If you are in Delhi and have not visited Chandni Chowk
, you’ve not seen Delhi; at least that’s what every one will be told. Travelling here can be an exhausting experience. The lanes are almost too narrow for comfort and are lined with stalls that sell everything under the sun! and that’s no understatement. You can buy shawls, silks, perfumes, brassware, colored glass, furniture, beads and bangles. The Kinari Bazaar nearby specializes in the rich silver and gold embroidery work known as zardosi. The richly-embroidered fabrics can be used to make gowns, skirts, blouses, bags and even shoes. And you can get the palm of your hands beautiful done up with the mehendi walli's that sit around the chowk. If you want a tattoo done, so make sure you bargain well.
And then there is Khan market one of the more up market and expensive places to shop in Delhi. It is located in the city center, surrounded by residential complexes and the greenery of LodhiGardens. The market here is very popular with the diplomatic community, yes the prices are also those that cater to these guys, but it of course has the best tailors Delhi can offer. Several shops have a range of excellent materials and will have a tailor on hand to make a suit, dress or shirt, usually within a period of one week. As one would expect this place is dotted with Barista’s, cafe, cake shops, quick bite places and more.
For arts and artifacts, it’s got to be Dilli Haat
, spread over a 6-acre area; this is the first permanent fairground in the country showcasing the arts, crafts, handlooms and food of different states. Usually, visits here last from anything two hours to the whole day; it’s an experience, complete with dining from all states of India. Note of caution though, most places here do not accept credit cards, it is after all an upgraded variance of India's traditional haat (marketplace), beautifully laid out and well maintained. The stalls are let out to for a maximum of 15 days only, allowing variety to the goods you can get here. A suggestion, if you se something you like buy it, do not wait for the next time. Vegetable dyed, block-printed and tie-and-dyed fabrics, folk art wall hangings, pottery, imitation jewelry, bamboo work, brassware, furniture and durries (lightweight carpets) are just some of the things you'll get here at any time.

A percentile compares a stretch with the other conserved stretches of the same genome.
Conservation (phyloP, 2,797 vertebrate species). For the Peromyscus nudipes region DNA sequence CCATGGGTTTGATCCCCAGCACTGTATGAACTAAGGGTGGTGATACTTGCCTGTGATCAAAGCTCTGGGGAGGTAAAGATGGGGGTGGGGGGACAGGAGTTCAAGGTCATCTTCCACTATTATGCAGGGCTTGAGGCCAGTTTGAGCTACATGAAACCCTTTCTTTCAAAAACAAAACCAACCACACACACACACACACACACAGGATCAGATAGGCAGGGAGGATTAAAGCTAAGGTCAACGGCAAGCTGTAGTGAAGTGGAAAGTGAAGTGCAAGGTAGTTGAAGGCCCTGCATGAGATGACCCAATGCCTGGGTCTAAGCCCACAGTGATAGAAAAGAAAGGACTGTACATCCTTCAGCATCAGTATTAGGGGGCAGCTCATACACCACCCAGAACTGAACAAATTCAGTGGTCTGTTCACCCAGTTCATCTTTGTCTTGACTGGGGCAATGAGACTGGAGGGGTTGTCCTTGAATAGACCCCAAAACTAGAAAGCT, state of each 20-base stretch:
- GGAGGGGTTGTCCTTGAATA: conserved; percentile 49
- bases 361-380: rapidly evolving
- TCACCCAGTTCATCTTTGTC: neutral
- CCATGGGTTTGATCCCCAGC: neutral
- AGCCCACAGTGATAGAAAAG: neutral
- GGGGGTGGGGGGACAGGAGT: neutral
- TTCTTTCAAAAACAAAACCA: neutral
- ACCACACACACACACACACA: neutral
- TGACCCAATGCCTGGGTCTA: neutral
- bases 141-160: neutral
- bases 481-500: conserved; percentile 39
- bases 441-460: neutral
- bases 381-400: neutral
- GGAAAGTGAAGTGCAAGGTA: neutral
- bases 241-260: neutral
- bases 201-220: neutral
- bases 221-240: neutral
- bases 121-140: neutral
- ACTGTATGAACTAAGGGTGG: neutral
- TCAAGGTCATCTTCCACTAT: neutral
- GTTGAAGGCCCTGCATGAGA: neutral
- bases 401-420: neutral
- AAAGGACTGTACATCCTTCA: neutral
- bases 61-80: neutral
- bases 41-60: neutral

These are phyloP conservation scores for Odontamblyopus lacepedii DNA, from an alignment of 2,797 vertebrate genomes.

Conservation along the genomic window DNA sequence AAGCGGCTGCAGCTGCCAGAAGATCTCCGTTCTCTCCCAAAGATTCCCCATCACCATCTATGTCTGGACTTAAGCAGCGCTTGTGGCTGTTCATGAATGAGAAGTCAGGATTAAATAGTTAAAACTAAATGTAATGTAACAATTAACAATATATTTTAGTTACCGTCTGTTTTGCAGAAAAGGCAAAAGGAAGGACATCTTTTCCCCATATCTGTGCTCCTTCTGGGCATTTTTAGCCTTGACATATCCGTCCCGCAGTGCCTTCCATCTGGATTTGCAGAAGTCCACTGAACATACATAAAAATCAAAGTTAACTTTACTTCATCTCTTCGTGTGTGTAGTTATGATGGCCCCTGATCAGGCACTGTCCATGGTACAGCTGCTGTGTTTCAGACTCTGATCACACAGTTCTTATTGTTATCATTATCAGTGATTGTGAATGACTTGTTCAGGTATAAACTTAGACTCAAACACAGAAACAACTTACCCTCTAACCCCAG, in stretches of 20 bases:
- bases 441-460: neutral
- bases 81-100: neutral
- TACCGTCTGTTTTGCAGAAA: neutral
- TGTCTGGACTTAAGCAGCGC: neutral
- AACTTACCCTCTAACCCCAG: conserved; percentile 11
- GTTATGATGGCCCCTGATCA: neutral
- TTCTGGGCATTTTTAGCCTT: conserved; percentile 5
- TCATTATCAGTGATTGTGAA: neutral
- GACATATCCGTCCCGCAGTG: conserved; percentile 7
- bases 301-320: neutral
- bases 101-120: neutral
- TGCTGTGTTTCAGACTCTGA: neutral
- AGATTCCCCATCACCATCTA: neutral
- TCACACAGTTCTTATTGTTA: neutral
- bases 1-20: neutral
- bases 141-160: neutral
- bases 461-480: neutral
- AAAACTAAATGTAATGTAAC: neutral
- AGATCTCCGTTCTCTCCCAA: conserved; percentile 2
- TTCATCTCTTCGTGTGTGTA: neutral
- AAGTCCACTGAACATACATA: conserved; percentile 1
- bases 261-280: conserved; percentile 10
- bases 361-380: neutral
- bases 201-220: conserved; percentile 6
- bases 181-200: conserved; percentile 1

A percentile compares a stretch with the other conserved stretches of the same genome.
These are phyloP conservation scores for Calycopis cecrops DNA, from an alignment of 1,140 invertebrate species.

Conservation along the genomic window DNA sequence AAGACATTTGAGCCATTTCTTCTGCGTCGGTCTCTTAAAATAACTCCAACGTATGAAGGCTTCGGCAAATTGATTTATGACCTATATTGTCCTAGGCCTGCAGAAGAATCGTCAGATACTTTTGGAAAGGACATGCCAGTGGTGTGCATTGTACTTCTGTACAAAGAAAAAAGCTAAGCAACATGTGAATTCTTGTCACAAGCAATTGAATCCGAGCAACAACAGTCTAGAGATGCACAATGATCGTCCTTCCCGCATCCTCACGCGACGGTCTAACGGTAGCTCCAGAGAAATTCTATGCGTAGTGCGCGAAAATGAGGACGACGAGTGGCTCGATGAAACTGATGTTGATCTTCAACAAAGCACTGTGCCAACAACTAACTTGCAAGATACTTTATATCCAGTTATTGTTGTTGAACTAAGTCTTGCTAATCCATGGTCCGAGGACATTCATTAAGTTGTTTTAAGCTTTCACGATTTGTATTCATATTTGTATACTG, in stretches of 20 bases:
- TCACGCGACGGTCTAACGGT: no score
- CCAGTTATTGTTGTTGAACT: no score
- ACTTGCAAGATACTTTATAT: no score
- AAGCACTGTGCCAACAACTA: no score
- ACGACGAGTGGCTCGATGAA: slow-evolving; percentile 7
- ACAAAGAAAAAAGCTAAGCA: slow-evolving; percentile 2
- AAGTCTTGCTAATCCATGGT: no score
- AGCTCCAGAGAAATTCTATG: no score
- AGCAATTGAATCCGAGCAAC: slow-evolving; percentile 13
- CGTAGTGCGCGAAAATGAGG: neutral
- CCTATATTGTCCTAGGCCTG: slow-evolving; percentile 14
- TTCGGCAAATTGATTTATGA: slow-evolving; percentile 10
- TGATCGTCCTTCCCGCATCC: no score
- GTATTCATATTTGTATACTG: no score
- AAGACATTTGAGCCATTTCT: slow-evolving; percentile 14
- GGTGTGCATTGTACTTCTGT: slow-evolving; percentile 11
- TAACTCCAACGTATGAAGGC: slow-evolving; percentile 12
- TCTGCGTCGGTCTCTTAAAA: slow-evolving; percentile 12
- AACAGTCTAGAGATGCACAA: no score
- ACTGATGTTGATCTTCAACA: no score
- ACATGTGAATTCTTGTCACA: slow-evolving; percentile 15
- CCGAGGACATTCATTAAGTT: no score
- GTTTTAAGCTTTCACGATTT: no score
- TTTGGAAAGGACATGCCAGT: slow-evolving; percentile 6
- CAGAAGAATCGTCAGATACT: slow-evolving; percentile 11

popularly known as C.P. has elite shopping in clothes, handicrafts, books and jewellery, as well as colourful merchandise being sold on pavements.
Another good place to shop is the Baba Kharak Singh Marg
near Connaught Place. The street is lined with emporiums run by state governments. Be prepared to set aside at least a day for exploring the choice of handicrafts offered by each of them. Recommended buys are blankets and shawls from Himachal Pradesh emporium; Tamil Nadu emporium for sandalwood and stone sculptures; Uttar Pradesh for stone-inlay as well as copper/brass work and leather goods; Kashmir for carpets; Orissa for Ikat fabrics and traditional paintings; Rajasthan and Gujarat for textiles, pottery and embroideries. Emporiums are open 10 am-6 pm, with a lunch break from 1 pm-2 pm. If short on time, then the Central Cottage Industries (Jawahar Vyapar Bhavan, Janpath) is a one-stop shop that sells the best of things from every corner of India.
For bargain buying, the Tibetan Market
on Janpath is stuffed with antiques and silver jewellery. The famed Ajmal Khan Road in Karol Bagh sells everything, from clothes to mobile phones, electronic goods to crockery, but buy your stuff here after having thoroughly checked it out, they might also go to the extent of showing you one piece and packing in another, this is experience talking, so take care.
The Government of India Tourist Office, 88 Janpath, Connaught Place (Ph: 011 – 23320005)
Also, Delhi Tourism counters at the airport; Maharana Pratap Inter-state Bus Terminus (Ph: 011 – 22962181); New Delhi Railway station (Ph: 011 – 23732374); Old Delhi Railway Station (Ph: 011 – 22511083).